Meet Derrick Hayes, a 36-year-old Philadelphia native and CEO of Big Dave’s Cheesesteaks, who sold over $2.3 million worth of Philly cheesesteaks in Atlanta just last year alone. He owns five restaurants in the area and is now on a mission to take his iconic sandwiches nationwide, aiming to open 100 franchise locations by 2025.

“I’m a visionary, I’m a dreamer.” Hayes told CNBC. “Franchising is something that I thought about years ago, but I didn’t have the experience or the team to do it.”

Hayes recently started the franchise process, nearly a decade since he started his business. In 2014, he opened a dessert shop at a gas station in Georgia called Big Dave’s Water Ice, which is named after his late father who ignited his entrepreneurial spirit. When he struggled with selling frozen treats, he decided to do cheesesteaks.

Hayes also had a challenging start with Big Dave’s Cheesesteaks but he got his big break when rapper and TV host Eve, a fellow Philadelphian, tried his cheesesteak. Eve raved about it on social media, boosting his business overnight.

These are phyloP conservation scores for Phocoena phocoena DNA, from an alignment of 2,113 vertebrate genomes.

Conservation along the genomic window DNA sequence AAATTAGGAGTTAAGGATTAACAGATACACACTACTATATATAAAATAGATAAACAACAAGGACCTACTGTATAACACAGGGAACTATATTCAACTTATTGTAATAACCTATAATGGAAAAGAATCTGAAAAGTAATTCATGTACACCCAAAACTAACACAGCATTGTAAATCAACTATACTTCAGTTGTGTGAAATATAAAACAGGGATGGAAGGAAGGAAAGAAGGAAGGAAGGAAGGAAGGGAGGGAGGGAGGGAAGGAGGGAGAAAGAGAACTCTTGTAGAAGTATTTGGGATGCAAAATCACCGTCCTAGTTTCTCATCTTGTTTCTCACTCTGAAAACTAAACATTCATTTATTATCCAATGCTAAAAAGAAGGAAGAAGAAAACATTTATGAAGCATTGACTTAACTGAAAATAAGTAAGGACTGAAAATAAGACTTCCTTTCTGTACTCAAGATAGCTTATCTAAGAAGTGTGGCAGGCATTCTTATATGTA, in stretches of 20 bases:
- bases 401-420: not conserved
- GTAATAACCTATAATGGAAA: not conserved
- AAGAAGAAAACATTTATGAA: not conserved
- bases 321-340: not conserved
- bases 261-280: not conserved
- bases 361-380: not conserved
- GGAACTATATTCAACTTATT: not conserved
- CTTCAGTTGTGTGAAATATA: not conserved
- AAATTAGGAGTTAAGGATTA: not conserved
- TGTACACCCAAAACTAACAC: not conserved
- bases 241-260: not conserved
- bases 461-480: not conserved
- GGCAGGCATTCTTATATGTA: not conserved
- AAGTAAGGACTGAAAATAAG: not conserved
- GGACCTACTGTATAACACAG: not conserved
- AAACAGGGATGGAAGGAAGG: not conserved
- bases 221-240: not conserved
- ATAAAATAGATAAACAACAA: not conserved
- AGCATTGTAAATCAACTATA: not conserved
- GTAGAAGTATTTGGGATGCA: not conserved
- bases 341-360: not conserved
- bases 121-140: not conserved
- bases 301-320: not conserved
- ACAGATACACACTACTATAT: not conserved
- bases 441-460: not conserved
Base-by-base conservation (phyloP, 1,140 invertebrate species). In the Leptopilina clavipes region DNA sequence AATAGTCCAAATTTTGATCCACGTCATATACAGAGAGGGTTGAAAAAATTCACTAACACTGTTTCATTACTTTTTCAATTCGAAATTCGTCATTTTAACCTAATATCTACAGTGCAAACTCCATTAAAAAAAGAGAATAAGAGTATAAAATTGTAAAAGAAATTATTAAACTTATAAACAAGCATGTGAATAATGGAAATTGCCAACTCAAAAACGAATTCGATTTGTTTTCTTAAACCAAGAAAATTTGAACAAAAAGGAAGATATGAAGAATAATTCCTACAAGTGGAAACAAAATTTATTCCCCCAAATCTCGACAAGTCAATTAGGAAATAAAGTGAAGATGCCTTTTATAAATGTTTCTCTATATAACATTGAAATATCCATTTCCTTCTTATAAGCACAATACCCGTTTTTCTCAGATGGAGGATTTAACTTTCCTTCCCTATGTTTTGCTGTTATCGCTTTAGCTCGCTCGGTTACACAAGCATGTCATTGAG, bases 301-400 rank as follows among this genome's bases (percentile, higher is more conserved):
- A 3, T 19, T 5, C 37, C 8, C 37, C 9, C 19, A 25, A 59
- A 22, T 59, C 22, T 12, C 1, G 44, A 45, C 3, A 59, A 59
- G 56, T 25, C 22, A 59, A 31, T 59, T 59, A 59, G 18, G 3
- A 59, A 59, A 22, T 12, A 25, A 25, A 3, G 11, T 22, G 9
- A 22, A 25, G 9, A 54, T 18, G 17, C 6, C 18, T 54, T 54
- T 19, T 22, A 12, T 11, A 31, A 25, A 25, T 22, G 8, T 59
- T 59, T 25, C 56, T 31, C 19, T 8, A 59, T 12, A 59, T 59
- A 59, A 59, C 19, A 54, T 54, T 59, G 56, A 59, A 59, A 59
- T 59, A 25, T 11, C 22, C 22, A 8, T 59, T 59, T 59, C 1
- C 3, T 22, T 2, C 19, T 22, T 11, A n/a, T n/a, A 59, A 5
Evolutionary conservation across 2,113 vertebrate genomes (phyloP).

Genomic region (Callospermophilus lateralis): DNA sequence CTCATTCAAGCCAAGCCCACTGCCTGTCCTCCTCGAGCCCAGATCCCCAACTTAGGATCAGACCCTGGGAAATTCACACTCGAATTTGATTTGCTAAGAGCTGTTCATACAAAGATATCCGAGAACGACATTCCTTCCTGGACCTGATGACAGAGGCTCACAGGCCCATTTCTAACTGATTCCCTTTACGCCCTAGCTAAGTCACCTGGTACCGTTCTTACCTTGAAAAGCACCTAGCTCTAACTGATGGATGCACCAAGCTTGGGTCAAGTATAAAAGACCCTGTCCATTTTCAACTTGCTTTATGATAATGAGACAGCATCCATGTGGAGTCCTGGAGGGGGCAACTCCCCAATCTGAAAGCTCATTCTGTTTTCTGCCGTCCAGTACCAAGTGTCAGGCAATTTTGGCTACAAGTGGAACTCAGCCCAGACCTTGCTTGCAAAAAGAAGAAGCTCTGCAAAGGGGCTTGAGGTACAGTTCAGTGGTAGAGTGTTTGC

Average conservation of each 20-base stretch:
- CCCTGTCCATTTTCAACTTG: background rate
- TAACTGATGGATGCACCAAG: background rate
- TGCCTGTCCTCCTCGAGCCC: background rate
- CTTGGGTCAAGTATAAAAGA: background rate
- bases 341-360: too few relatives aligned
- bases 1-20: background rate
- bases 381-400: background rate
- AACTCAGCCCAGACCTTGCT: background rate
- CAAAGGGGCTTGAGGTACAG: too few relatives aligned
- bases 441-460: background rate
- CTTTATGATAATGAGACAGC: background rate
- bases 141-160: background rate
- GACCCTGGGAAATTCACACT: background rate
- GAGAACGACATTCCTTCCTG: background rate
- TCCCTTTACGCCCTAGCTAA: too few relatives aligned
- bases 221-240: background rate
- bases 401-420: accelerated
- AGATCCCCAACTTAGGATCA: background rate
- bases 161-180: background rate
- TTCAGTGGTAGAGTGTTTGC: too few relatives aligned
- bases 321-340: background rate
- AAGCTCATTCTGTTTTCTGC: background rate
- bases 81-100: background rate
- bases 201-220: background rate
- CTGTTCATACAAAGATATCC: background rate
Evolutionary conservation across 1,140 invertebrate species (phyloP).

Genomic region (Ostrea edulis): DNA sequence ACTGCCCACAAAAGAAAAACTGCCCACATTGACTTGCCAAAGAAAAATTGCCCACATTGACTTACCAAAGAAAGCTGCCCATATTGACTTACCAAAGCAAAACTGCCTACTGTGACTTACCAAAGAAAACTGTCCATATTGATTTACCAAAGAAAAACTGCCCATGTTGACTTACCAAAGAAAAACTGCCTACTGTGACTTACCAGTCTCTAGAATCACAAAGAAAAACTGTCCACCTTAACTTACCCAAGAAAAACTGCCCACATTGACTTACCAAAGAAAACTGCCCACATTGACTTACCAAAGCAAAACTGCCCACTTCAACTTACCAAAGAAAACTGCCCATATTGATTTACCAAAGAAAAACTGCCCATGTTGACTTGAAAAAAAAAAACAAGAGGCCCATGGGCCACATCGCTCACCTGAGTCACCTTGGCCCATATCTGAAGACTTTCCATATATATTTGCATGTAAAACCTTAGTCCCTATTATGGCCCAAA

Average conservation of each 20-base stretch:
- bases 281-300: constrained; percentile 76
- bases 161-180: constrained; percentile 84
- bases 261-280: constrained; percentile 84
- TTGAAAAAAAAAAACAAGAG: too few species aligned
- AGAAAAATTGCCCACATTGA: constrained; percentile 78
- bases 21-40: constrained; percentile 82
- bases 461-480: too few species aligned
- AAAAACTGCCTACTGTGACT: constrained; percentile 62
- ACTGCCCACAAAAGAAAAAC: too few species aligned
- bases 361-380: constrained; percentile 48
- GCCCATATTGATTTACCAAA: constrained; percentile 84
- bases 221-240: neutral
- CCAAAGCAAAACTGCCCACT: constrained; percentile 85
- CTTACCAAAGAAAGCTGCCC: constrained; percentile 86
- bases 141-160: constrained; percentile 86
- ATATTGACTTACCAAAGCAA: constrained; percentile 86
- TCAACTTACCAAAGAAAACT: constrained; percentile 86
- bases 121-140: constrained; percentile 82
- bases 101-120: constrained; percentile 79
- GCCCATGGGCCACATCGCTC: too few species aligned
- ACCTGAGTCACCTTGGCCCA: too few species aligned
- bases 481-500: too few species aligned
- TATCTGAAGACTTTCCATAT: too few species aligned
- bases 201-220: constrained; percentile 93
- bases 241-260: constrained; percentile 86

In August 2019, Hayes opened his flagship store in downtown Atlanta. Unfortunately, the pandemic temporarily closed it in March 2020, and it was also damaged during the civil unrest following George Floyd’s murder. During these challenging times, Pinky Cole, founder of Slutty Vegan, a plant-based-food franchise, reached out to offer assistance. Their connection in business blossomed into romance, and they are now married with a growing family.

Moreover, Big Dave’s Cheesesteaks has seen remarkable growth, with his flagship Atlanta location generating over $2.3 million in revenue in the past year alone. The brand is expanding, with multiple locations in Georgia, including three inside Mercedes Benz Stadium. There’s also a location in suburban Atlanta, and one is set to open in Charlotte, North Carolina.

Now, Hayes wants to establish Big Dave’s Cheesesteaks in major cities across the country, seeking franchisees who share his vision. Initially, Hayes is seeking franchisees in the food industry, but he aspires to inspire those who may have faced legal issues, lack a college degree, or lack experience to pursue their business dreams.

“I want to deal with people who care about people. The customer is never wrong, we stand on that,” Hayes says. “I want people to feel like it’s theirs. Big Dave’s is not just a restaurant; we stand for the community, for peace, and for culture.”

Learn more about Big Dave’s Cheesesteaks via its official website at BigDavesWay.com